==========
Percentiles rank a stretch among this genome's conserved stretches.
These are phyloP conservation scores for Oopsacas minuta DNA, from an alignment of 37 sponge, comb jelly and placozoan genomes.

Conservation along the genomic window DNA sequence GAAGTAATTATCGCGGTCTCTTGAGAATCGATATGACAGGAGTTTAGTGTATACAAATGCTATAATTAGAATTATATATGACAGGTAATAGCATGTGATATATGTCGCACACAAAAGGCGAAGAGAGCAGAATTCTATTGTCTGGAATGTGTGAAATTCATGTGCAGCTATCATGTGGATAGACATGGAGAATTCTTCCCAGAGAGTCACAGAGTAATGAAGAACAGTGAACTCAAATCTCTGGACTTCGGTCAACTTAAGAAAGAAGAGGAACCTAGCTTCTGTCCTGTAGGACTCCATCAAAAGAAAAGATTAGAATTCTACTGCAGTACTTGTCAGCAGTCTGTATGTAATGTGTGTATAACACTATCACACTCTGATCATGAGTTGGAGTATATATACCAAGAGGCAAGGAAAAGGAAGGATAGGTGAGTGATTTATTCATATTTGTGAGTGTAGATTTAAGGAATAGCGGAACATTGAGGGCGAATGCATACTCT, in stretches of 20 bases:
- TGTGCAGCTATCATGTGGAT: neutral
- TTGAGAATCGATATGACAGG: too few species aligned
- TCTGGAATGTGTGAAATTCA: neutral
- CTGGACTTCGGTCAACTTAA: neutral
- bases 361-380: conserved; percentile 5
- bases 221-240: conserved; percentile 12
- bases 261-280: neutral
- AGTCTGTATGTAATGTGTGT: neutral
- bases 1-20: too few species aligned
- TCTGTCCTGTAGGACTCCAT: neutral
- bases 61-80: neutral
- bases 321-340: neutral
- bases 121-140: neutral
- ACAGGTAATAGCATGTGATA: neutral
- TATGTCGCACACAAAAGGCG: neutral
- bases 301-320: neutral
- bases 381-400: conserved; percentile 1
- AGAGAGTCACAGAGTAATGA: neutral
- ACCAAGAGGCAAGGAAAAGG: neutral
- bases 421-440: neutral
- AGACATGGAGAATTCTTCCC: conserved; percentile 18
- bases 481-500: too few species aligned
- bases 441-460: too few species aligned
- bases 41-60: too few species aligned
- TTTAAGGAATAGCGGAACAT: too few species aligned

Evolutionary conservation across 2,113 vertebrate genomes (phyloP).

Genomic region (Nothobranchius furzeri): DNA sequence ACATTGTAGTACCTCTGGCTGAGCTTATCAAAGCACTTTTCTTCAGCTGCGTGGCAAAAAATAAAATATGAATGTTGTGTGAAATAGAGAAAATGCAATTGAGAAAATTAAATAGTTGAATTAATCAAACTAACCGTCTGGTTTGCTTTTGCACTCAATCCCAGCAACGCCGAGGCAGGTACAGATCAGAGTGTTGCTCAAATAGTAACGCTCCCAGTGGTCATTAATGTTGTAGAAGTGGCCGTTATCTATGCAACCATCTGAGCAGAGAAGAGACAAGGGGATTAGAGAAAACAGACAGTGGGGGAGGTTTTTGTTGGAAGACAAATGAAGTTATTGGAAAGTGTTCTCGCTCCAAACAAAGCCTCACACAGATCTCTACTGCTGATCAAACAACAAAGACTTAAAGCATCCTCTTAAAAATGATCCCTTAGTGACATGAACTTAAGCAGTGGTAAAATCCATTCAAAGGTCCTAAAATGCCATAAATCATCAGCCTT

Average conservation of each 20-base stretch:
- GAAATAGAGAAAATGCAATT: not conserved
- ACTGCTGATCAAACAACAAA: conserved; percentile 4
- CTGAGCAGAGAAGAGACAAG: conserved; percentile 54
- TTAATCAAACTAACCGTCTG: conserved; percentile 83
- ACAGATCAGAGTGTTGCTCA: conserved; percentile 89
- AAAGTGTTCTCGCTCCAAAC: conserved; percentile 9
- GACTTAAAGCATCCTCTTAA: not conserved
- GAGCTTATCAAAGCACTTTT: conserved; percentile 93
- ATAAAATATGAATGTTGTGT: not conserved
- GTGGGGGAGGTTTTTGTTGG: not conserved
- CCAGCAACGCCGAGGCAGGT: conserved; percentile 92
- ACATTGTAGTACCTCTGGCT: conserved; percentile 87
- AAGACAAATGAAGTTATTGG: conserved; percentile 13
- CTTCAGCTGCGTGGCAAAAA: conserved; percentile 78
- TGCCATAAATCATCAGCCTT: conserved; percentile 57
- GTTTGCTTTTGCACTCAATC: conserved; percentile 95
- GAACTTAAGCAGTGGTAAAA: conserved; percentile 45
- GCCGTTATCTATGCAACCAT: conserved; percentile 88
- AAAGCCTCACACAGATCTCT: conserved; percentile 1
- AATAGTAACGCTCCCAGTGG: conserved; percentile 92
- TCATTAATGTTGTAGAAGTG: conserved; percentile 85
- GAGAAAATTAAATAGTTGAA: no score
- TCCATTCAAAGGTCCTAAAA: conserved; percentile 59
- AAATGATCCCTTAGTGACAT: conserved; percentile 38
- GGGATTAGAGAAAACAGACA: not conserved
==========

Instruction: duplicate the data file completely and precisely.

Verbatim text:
Percentiles rank a stretch among this genome's conserved stretches.
These are phyloP conservation scores for Oopsacas minuta DNA, from an alignment of 37 sponge, comb jelly and placozoan genomes.

Conservation along the genomic window DNA sequence GAAGTAATTATCGCGGTCTCTTGAGAATCGATATGACAGGAGTTTAGTGTATACAAATGCTATAATTAGAATTATATATGACAGGTAATAGCATGTGATATATGTCGCACACAAAAGGCGAAGAGAGCAGAATTCTATTGTCTGGAATGTGTGAAATTCATGTGCAGCTATCATGTGGATAGACATGGAGAATTCTTCCCAGAGAGTCACAGAGTAATGAAGAACAGTGAACTCAAATCTCTGGACTTCGGTCAACTTAAGAAAGAAGAGGAACCTAGCTTCTGTCCTGTAGGACTCCATCAAAAGAAAAGATTAGAATTCTACTGCAGTACTTGTCAGCAGTCTGTATGTAATGTGTGTATAACACTATCACACTCTGATCATGAGTTGGAGTATATATACCAAGAGGCAAGGAAAAGGAAGGATAGGTGAGTGATTTATTCATATTTGTGAGTGTAGATTTAAGGAATAGCGGAACATTGAGGGCGAATGCATACTCT, in stretches of 20 bases:
- TGTGCAGCTATCATGTGGAT: neutral
- TTGAGAATCGATATGACAGG: too few species aligned
- TCTGGAATGTGTGAAATTCA: neutral
- CTGGACTTCGGTCAACTTAA: neutral
- bases 361-380: conserved; percentile 5
- bases 221-240: conserved; percentile 12
- bases 261-280: neutral
- AGTCTGTATGTAATGTGTGT: neutral
- bases 1-20: too few species aligned
- TCTGTCCTGTAGGACTCCAT: neutral
- bases 61-80: neutral
- bases 321-340: neutral
- bases 121-140: neutral
- ACAGGTAATAGCATGTGATA: neutral
- TATGTCGCACACAAAAGGCG: neutral
- bases 301-320: neutral
- bases 381-400: conserved; percentile 1
- AGAGAGTCACAGAGTAATGA: neutral
- ACCAAGAGGCAAGGAAAAGG: neutral
- bases 421-440: neutral
- AGACATGGAGAATTCTTCCC: conserved; percentile 18
- bases 481-500: too few species aligned
- bases 441-460: too few species aligned
- bases 41-60: too few species aligned
- TTTAAGGAATAGCGGAACAT: too few species aligned

Evolutionary conservation across 2,113 vertebrate genomes (phyloP).

Genomic region (Nothobranchius furzeri): DNA sequence ACATTGTAGTACCTCTGGCTGAGCTTATCAAAGCACTTTTCTTCAGCTGCGTGGCAAAAAATAAAATATGAATGTTGTGTGAAATAGAGAAAATGCAATTGAGAAAATTAAATAGTTGAATTAATCAAACTAACCGTCTGGTTTGCTTTTGCACTCAATCCCAGCAACGCCGAGGCAGGTACAGATCAGAGTGTTGCTCAAATAGTAACGCTCCCAGTGGTCATTAATGTTGTAGAAGTGGCCGTTATCTATGCAACCATCTGAGCAGAGAAGAGACAAGGGGATTAGAGAAAACAGACAGTGGGGGAGGTTTTTGTTGGAAGACAAATGAAGTTATTGGAAAGTGTTCTCGCTCCAAACAAAGCCTCACACAGATCTCTACTGCTGATCAAACAACAAAGACTTAAAGCATCCTCTTAAAAATGATCCCTTAGTGACATGAACTTAAGCAGTGGTAAAATCCATTCAAAGGTCCTAAAATGCCATAAATCATCAGCCTT

Average conservation of each 20-base stretch:
- GAAATAGAGAAAATGCAATT: not conserved
- ACTGCTGATCAAACAACAAA: conserved; percentile 4
- CTGAGCAGAGAAGAGACAAG: conserved; percentile 54
- TTAATCAAACTAACCGTCTG: conserved; percentile 83
- ACAGATCAGAGTGTTGCTCA: conserved; percentile 89
- AAAGTGTTCTCGCTCCAAAC: conserved; percentile 9
- GACTTAAAGCATCCTCTTAA: not conserved
- GAGCTTATCAAAGCACTTTT: conserved; percentile 93
- ATAAAATATGAATGTTGTGT: not conserved
- GTGGGGGAGGTTTTTGTTGG: not conserved
- CCAGCAACGCCGAGGCAGGT: conserved; percentile 92
- ACATTGTAGTACCTCTGGCT: conserved; percentile 87
- AAGACAAATGAAGTTATTGG: conserved; percentile 13
- CTTCAGCTGCGTGGCAAAAA: conserved; percentile 78
- TGCCATAAATCATCAGCCTT: conserved; percentile 57
- GTTTGCTTTTGCACTCAATC: conserved; percentile 95
- GAACTTAAGCAGTGGTAAAA: conserved; percentile 45
- GCCGTTATCTATGCAACCAT: conserved; percentile 88
- AAAGCCTCACACAGATCTCT: conserved; percentile 1
- AATAGTAACGCTCCCAGTGG: conserved; percentile 92
- TCATTAATGTTGTAGAAGTG: conserved; percentile 85
- GAGAAAATTAAATAGTTGAA: no score
- TCCATTCAAAGGTCCTAAAA: conserved; percentile 59
- AAATGATCCCTTAGTGACAT: conserved; percentile 38
- GGGATTAGAGAAAACAGACA: not conserved